As Covid cases drop, Vermont ends contact tracing contract

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The Zampieri State Office Building in Burlington
The Zampieri State Office Building on Cherry Street in Burlington houses the headquarters of the Vermont Department of Health and other state offices. Photo Wikimedia Commons

State moves away from third-party contact tracing as Omicron cases continue to decline in Vermont.

Last spring, the Vermont Department of Health outsourced most of the Covid-19 contact tracing to AM Trace, a contractor in Leesburg, Va. Vermont has paid the company — now called AM — nearly $15 million since then.

But as public health policy shifts to living with Covid rather than eradicating it, Vermont plans to end its contract with AM soon, state epidemiologist Patsy Kelso said Tuesday. There’s no set timeline for the process, Kelso said, but the state plans to take over Covid contact tracing eventually, with the help of nine new recruits.

“We can’t absorb the full scope of work to the health department at this point,” Kelso said.

The news comes just a week after the Centers for Disease Control and Prevention advised public health departments to move away from contact tracing and investigate every case of coronavirus. The new guidance says the focus should be on prisons, nursing homes, nursing homes and other high-risk settings.

At the start of the pandemic, identifying every exposure to the coronavirus was key to slowing the spread. Each positive case meant multiple calls to people who may have been exposed. Contact tracers generally maintain regular contact with people in quarantine, offering resources, support and information as needed.

As cases soared, health departments struggled to notify people of exposures in time. Vermont faced similar setbacks as the highly transmissible variant of Omicron spread through schools and daycares.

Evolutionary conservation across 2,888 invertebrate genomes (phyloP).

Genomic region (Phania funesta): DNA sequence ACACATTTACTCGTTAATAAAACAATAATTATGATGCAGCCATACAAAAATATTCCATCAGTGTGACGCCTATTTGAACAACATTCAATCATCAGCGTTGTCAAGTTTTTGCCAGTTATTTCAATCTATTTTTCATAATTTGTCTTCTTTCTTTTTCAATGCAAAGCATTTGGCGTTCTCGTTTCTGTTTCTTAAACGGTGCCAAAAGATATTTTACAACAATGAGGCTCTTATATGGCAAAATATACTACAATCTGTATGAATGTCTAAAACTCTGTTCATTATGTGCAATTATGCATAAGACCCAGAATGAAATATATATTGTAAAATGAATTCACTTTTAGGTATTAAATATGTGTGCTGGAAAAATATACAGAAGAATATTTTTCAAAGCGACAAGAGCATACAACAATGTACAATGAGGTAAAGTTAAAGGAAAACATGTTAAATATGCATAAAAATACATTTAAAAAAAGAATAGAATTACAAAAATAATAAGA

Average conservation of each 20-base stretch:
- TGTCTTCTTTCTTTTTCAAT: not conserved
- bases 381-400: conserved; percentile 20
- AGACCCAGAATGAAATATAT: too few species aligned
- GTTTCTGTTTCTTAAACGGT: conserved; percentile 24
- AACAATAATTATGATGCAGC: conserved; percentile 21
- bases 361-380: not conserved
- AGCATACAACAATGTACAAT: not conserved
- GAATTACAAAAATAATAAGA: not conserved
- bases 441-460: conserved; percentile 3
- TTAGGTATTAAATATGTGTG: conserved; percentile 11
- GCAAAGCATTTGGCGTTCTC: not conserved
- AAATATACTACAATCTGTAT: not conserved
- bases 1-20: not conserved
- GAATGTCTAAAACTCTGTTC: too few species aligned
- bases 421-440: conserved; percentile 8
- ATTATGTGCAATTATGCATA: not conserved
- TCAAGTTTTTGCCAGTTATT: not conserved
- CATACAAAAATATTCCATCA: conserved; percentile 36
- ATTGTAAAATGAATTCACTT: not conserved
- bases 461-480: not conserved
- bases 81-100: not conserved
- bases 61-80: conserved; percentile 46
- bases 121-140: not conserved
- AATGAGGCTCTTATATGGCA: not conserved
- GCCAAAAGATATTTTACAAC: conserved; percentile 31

The virus is still circulating in the community, but the state’s testing volume has declined. Earlier this year, the state Department of Education said schools can stop contact tracing. Home testing has largely replaced mass testing sites at public clinics.

All of this means that fewer coronavirus cases are being reported to the state and the demand for contact tracing is down. AM’s workforce in Vermont has shrunk as a result.

By the end of this week, the company should only have 40 workers dedicated to contact tracing in Vermont, according to Kelso. At the height of the pandemic, the state had at least 200 contact tracers, including AM workers, according to Kelso.

“In the future, it may be something we turn to again with Covid, but it may not be,” she added. “It will depend on the number of cases and the clinical picture.”

The Health Ministry reported 48 new cases on Tuesday, a marked drop from more than 1,700 daily cases at the January peak.

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